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Skills: a vital ingredient for Industry 4.0 success

16 February 2020

Food Processing looks at the changing skills requirements as industry moves towards Industry 4.0. 



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The UK food sector has much to gain from the adoption of increased automation and new digital technology. However, alongside the introduction of new technologies there is also a need for the adoption of new engineering skills and the upskilling of existing knowledge and know-how within the workforce. It is vital that food processors invest in both soft skills and hard skills. 

“When setting out on an Industry 4.0 journey it is important that senior management teams first have a vision of what they want to achieve from a business excellence position,” said Keith Thornhill, head of food & beverage industry at Siemens Digital Industries UK. “Digitalisation offers the tools to achieve the goals of Industry 4.0, but the journey should begin with minor, slow adaptations to existing equipment. Once the process is in place, food processors will be able to further explore all the other benefits that data capture and analysis can bring to a business.” 

According to Thornhill soft skills are required to help the workforce adopt and adapt to change. “For example, having cobots and robots carry out some functions that can help humans do more meaningful and intelligent tasks will allow the workforce to learn, through the implementation of soft skills, to accept cobots as effective workmates that add value to their own task.” 

Thornhill also advises that engineers; machine operators and other factory employees are helped and encouraged to upgrade their skills to ensure they are aware of the technology being implemented and the language associated with it. He said: “Not everyone can be a data analyst, but a basic understanding and training should be provided to support the workforce with their new digitalised job function.”

Understanding opportunities
Andy Macpherson, food & beverage industry manager at Festo UK, is in agreement about the importance of soft skills when adoption new technologies in the food factory. He said: “It is unlikely any one engineer could be a master of the all the emerging technologies, and that this places a greater demand on soft skills to ensure that new opportunities are understood and realised. These soft skills include a need for greater analytical thinking and complex problem-solving capabilities as well as greater creativity and cognitive flexibility to help integrate robots and cobots safely into production. MacPherson also says that there is a greater need for emotional intelligence and better team management skills. “Projects around digital maintenance and energy saving, for example, have been shown to have a fast payback. However, the challenges of implementing the new technologies requires a cross-function approach and at times it can take longer to get the people talking than the machines!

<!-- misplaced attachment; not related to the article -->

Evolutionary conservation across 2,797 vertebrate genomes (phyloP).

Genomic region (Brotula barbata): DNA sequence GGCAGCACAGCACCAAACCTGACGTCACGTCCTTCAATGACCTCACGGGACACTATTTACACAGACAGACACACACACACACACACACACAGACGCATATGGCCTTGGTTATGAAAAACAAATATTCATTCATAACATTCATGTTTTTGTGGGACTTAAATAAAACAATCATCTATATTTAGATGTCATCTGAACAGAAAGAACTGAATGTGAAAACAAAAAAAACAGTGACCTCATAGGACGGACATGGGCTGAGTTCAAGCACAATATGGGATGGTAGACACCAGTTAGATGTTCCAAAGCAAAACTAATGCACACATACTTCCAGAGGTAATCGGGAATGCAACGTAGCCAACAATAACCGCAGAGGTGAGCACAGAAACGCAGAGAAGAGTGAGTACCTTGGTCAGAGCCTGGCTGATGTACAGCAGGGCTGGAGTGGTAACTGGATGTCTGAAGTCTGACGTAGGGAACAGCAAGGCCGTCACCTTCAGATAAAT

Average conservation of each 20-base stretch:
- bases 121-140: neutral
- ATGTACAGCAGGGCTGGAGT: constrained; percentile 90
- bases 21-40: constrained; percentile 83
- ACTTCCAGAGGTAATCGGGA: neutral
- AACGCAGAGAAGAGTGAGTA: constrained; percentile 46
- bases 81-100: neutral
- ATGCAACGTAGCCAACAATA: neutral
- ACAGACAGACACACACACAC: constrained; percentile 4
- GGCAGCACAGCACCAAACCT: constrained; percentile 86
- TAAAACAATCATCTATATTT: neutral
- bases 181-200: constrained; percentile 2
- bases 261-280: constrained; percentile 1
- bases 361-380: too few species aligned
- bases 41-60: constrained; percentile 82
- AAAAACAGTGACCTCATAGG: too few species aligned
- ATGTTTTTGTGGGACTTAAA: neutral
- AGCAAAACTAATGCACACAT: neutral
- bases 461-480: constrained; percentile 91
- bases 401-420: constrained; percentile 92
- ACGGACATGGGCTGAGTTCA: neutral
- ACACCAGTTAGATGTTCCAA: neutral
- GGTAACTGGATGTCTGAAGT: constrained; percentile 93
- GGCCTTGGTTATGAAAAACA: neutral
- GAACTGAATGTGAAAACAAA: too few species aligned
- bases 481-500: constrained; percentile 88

“All engineers in the food industry – from a corporate level, through heads of engineering, to shop-floor personnel – will need to constantly and increasingly update their skillsets.  The acceleration of technology is becoming hyperbolic, therefore the half-life – the decay of their knowledge – will rapidly decrease.” 

Finding expertise
Commenting on the company’s own skills issues, Ian Cumming, head of systems engineering at product inspection company, Mettler-Toledo, said: “A key issue for us is finding engineers and technicians with the appropriate expertise. There are many qualified people out there, but they often lack the relevant 'hands-on' experience that is vital in developing practical solutions to the challenges of the food sector.” 

To address this skills gap, Mettler-Toledo participates in a range of engagement initiatives, including working with local schools and colleges, delivering workshops and taster days to break down misconceptions and barriers, and to give students first-hand experience of working in the manufacturing sector. The company also offers an apprenticeship programme that introduces its new recruits to different engineering experiences and environments from the outset. 

 “Engineers and technicians in our business need to be flexible and adaptable. As part of their learning, we provide our apprentices with the opportunity to develop their mechanical CAD design experience. They also spend time on our shop-floor mechanically fitting out conveyors. They then move on to electrical installation activities. Apprentices also get the chance to test the systems they have built. This results in an engineer with a broad range of practical experience.”

So, what advice does Mettler-Toledo have for others in the food sector who are struggling to bridge the skills gap? Cumming said: “The success of our own apprentice scheme relies on the support and commitment of all our team leaders, from HR to the shop floor. For our industry to prosper this sense of purpose needs to be replicated right across the food sector. We need to emulate countries like Germany, who encourage the next generation from a very young age. It is incumbent on every company to work with colleges and universities to nurture and develop the skills they need to remain successful. In addition, find ways to provide a platform for prospective engineers and technicians to gain valuable, hands-on working experience.”


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